In his exciting address to our useless members of Parliament, the Prime Minister excused his constant travels around the world saying that he was looking for means to secure Kuwait and the rest of the Gulf’s food needs after 15 years.Dear Mr Prime Minister,
Are you aware that time has beat you and that we, in 2010, are suffering from an increase in the cost of vegetables, especially their leader, the tomato?
Ein Bagzee says the problem isn’t what to do about the hike in prices but how to deal with it:
The problem is in the culture of consumers who don’t understand the important cycle which any merchant depends on. Merchants cannot keep consumers at bay and will sell you his goods because at the end, there are different levels of losses and no one would want to lose completely. Everyone wants to sell and if the merchant loses a dinar today, he will win a good customer who will buy for KD2 in the future and this is how the commercial cycle continues. Yesterday, it was the rising cost of eggs and today, it is the tomatoes. Tomorrow it could be bread or rice, considering that agricultural produce in Peshawar – Pakistan – was destroyed in the floods.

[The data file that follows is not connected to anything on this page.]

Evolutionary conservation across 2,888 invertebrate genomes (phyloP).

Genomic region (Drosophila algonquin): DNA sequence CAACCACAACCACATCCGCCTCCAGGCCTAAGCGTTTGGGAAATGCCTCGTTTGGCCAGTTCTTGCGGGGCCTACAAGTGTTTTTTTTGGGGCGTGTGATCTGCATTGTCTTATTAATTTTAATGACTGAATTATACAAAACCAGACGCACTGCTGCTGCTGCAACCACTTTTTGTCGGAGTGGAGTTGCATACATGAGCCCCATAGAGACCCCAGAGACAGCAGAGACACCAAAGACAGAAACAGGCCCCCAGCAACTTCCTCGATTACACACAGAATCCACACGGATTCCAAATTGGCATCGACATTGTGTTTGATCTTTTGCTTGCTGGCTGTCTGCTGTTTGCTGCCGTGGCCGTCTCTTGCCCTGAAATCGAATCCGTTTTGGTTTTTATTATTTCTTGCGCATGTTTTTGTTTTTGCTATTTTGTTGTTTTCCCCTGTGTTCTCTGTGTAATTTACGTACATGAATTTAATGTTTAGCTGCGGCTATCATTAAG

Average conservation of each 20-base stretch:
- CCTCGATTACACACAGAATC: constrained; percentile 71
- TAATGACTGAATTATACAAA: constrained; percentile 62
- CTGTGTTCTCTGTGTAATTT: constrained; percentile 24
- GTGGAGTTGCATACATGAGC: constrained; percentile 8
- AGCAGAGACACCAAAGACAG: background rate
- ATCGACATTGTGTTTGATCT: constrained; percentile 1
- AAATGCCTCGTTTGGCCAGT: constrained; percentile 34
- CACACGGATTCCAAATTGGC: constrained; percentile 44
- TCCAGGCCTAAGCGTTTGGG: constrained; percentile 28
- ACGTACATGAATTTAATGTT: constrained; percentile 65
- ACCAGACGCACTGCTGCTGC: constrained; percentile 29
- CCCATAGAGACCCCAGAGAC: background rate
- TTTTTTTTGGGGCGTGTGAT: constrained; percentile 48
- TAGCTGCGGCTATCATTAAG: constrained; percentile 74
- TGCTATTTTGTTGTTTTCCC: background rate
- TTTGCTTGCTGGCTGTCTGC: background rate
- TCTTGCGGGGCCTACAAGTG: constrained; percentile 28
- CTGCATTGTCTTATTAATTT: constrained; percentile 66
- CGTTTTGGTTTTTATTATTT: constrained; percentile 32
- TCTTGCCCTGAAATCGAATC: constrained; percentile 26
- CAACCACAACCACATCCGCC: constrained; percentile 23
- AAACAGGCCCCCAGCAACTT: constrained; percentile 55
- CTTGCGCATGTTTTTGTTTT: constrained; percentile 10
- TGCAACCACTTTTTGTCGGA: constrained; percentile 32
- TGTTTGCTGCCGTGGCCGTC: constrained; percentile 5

m-vitaminz wonders why Parliament members are not up in arms about the increase in prices:
Why aren’t the members of Parliament and opposition holding lectures, gatherings and rallies to protest against the increase in the prices of tomatoes? Why haven’t they threatened the Prime Minister that with questioning in Parliament for the hike? Why haven’t they disclosed who is behind this huge spike in prices and formed an investigation committee?
And as with each problem in Kuwait, Twitter is flooded with jokes and comments about the subject.
Every parliamentarian will get a box of tomatoes for free to mark the beginning of the new Parliament term.
and fayounii throws sports into the mix:
The Kuwaiti Football Association has decided to give each player a box of tomatoes for winning the championship.Reposted, original on Global Voices Online by Abdulatif Allomar